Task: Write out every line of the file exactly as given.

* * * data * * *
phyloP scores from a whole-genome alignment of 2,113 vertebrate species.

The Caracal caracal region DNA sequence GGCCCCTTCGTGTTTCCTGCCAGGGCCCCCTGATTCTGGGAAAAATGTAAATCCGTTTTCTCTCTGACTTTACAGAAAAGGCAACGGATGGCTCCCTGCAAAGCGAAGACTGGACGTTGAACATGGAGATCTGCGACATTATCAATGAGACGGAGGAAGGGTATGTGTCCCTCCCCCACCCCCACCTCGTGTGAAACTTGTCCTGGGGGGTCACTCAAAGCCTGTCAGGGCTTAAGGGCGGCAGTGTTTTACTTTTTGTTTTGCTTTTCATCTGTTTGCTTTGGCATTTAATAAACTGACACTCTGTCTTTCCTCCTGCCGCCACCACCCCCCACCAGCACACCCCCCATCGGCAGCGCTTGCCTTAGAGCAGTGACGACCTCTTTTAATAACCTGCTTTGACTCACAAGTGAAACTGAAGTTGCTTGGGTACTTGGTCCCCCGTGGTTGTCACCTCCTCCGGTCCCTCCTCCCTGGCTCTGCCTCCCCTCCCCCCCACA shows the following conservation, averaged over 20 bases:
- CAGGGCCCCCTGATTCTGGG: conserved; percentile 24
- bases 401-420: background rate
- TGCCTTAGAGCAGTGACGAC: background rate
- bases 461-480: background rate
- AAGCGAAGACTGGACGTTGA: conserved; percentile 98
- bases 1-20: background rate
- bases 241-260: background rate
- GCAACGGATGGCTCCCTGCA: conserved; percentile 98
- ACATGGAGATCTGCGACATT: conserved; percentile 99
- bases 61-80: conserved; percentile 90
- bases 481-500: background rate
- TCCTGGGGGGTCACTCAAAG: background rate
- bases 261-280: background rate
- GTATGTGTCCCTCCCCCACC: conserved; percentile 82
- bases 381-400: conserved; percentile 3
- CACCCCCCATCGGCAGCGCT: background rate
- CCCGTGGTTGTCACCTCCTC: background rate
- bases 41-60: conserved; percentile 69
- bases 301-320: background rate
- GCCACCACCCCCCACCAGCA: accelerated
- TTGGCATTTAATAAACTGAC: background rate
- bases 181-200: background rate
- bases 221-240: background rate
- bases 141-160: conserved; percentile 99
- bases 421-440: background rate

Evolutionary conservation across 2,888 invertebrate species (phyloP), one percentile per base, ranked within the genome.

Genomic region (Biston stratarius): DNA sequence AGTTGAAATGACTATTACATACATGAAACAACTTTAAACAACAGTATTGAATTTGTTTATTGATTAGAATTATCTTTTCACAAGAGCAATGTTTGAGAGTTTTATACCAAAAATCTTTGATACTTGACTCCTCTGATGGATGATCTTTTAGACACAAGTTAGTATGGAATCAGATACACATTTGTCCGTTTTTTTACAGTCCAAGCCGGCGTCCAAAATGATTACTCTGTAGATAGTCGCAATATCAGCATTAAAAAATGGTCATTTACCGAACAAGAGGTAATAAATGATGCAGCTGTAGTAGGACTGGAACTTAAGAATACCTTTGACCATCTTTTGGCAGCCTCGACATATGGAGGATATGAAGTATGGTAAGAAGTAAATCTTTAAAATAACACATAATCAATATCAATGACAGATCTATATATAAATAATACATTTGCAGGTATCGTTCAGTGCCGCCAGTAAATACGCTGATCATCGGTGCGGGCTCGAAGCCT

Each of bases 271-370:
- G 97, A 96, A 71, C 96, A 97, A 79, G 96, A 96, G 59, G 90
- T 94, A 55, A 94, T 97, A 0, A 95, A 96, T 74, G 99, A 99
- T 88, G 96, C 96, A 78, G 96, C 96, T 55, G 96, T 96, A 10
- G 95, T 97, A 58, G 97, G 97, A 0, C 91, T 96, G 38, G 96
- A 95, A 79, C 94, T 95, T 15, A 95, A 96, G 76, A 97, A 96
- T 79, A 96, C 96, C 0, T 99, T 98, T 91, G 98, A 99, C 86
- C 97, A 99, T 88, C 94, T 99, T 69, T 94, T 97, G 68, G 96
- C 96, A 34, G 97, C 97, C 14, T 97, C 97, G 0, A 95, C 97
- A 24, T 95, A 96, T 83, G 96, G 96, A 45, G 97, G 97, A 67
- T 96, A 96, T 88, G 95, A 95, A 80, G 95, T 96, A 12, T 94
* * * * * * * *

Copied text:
phyloP scores from a whole-genome alignment of 2,113 vertebrate species.

The Caracal caracal region DNA sequence GGCCCCTTCGTGTTTCCTGCCAGGGCCCCCTGATTCTGGGAAAAATGTAAATCCGTTTTCTCTCTGACTTTACAGAAAAGGCAACGGATGGCTCCCTGCAAAGCGAAGACTGGACGTTGAACATGGAGATCTGCGACATTATCAATGAGACGGAGGAAGGGTATGTGTCCCTCCCCCACCCCCACCTCGTGTGAAACTTGTCCTGGGGGGTCACTCAAAGCCTGTCAGGGCTTAAGGGCGGCAGTGTTTTACTTTTTGTTTTGCTTTTCATCTGTTTGCTTTGGCATTTAATAAACTGACACTCTGTCTTTCCTCCTGCCGCCACCACCCCCCACCAGCACACCCCCCATCGGCAGCGCTTGCCTTAGAGCAGTGACGACCTCTTTTAATAACCTGCTTTGACTCACAAGTGAAACTGAAGTTGCTTGGGTACTTGGTCCCCCGTGGTTGTCACCTCCTCCGGTCCCTCCTCCCTGGCTCTGCCTCCCCTCCCCCCCACA shows the following conservation, averaged over 20 bases:
- CAGGGCCCCCTGATTCTGGG: conserved; percentile 24
- bases 401-420: background rate
- TGCCTTAGAGCAGTGACGAC: background rate
- bases 461-480: background rate
- AAGCGAAGACTGGACGTTGA: conserved; percentile 98
- bases 1-20: background rate
- bases 241-260: background rate
- GCAACGGATGGCTCCCTGCA: conserved; percentile 98
- ACATGGAGATCTGCGACATT: conserved; percentile 99
- bases 61-80: conserved; percentile 90
- bases 481-500: background rate
- TCCTGGGGGGTCACTCAAAG: background rate
- bases 261-280: background rate
- GTATGTGTCCCTCCCCCACC: conserved; percentile 82
- bases 381-400: conserved; percentile 3
- CACCCCCCATCGGCAGCGCT: background rate
- CCCGTGGTTGTCACCTCCTC: background rate
- bases 41-60: conserved; percentile 69
- bases 301-320: background rate
- GCCACCACCCCCCACCAGCA: accelerated
- TTGGCATTTAATAAACTGAC: background rate
- bases 181-200: background rate
- bases 221-240: background rate
- bases 141-160: conserved; percentile 99
- bases 421-440: background rate

Evolutionary conservation across 2,888 invertebrate species (phyloP), one percentile per base, ranked within the genome.

Genomic region (Biston stratarius): DNA sequence AGTTGAAATGACTATTACATACATGAAACAACTTTAAACAACAGTATTGAATTTGTTTATTGATTAGAATTATCTTTTCACAAGAGCAATGTTTGAGAGTTTTATACCAAAAATCTTTGATACTTGACTCCTCTGATGGATGATCTTTTAGACACAAGTTAGTATGGAATCAGATACACATTTGTCCGTTTTTTTACAGTCCAAGCCGGCGTCCAAAATGATTACTCTGTAGATAGTCGCAATATCAGCATTAAAAAATGGTCATTTACCGAACAAGAGGTAATAAATGATGCAGCTGTAGTAGGACTGGAACTTAAGAATACCTTTGACCATCTTTTGGCAGCCTCGACATATGGAGGATATGAAGTATGGTAAGAAGTAAATCTTTAAAATAACACATAATCAATATCAATGACAGATCTATATATAAATAATACATTTGCAGGTATCGTTCAGTGCCGCCAGTAAATACGCTGATCATCGGTGCGGGCTCGAAGCCT

Each of bases 271-370:
- G 97, A 96, A 71, C 96, A 97, A 79, G 96, A 96, G 59, G 90
- T 94, A 55, A 94, T 97, A 0, A 95, A 96, T 74, G 99, A 99
- T 88, G 96, C 96, A 78, G 96, C 96, T 55, G 96, T 96, A 10
- G 95, T 97, A 58, G 97, G 97, A 0, C 91, T 96, G 38, G 96
- A 95, A 79, C 94, T 95, T 15, A 95, A 96, G 76, A 97, A 96
- T 79, A 96, C 96, C 0, T 99, T 98, T 91, G 98, A 99, C 86
- C 97, A 99, T 88, C 94, T 99, T 69, T 94, T 97, G 68, G 96
- C 96, A 34, G 97, C 97, C 14, T 97, C 97, G 0, A 95, C 97
- A 24, T 95, A 96, T 83, G 96, G 96, A 45, G 97, G 97, A 67
- T 96, A 96, T 88, G 95, A 95, A 80, G 95, T 96, A 12, T 94